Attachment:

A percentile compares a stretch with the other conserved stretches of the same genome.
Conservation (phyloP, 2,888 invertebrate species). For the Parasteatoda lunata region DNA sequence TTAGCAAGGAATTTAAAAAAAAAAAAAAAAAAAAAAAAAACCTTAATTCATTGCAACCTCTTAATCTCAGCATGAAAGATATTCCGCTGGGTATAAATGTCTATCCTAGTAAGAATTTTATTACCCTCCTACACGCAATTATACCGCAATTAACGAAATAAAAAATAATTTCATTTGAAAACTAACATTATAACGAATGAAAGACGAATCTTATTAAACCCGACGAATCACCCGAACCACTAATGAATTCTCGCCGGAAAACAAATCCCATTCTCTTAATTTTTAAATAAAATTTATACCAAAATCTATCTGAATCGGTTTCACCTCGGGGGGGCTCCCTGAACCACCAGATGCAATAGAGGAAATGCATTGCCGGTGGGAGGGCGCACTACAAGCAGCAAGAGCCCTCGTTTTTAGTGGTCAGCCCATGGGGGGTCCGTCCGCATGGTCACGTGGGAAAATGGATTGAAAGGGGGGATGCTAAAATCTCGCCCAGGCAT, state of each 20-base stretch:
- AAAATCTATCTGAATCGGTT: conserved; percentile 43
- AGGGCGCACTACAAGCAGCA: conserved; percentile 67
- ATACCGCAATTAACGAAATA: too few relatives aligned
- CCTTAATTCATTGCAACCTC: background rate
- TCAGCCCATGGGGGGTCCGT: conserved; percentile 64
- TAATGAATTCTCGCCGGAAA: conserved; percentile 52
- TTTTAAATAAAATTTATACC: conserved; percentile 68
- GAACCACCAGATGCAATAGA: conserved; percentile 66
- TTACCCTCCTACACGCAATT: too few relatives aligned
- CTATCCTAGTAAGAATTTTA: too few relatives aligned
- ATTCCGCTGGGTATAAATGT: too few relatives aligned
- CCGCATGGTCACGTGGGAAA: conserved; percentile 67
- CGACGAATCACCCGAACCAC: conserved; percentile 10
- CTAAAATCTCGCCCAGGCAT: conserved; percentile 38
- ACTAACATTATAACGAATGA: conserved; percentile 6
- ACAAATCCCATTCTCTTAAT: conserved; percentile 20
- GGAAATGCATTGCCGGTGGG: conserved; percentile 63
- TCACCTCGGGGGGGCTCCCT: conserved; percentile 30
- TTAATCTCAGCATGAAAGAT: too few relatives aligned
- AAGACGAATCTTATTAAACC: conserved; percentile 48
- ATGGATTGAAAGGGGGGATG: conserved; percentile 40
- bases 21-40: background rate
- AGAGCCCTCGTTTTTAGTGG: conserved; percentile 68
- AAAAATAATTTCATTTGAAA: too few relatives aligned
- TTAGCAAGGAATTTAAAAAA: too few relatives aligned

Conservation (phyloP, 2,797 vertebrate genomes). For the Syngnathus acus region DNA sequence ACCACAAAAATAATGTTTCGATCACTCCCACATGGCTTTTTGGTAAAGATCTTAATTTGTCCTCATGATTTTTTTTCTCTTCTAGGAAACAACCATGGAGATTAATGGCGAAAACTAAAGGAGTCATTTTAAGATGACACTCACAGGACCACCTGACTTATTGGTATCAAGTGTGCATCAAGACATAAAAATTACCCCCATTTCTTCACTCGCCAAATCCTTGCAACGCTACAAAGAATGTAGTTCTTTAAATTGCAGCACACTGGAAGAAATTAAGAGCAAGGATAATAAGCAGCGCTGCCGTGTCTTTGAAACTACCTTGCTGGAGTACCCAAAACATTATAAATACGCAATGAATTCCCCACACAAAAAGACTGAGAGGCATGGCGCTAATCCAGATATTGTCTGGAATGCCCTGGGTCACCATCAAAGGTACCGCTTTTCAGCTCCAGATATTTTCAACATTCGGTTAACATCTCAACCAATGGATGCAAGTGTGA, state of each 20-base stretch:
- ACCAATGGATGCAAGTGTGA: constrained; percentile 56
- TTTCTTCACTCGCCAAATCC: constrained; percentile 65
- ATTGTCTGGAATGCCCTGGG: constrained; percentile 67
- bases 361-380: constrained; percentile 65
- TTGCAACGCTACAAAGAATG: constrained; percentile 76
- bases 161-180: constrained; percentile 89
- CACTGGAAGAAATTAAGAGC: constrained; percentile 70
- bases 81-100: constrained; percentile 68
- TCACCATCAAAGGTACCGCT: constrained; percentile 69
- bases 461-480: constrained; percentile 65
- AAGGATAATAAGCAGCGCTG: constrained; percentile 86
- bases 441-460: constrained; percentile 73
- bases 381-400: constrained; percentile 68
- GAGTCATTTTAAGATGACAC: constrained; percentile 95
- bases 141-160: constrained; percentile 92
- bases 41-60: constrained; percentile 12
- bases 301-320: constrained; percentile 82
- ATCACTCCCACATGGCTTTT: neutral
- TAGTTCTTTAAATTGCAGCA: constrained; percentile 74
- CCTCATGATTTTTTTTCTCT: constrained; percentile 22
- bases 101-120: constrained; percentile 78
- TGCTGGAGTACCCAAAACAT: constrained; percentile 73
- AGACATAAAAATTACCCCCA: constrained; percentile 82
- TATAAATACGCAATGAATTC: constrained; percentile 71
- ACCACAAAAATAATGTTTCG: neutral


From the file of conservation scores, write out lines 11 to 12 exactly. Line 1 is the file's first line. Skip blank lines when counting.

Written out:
- TTACCCTCCTACACGCAATT: too few relatives aligned
- CTATCCTAGTAAGAATTTTA: too few relatives aligned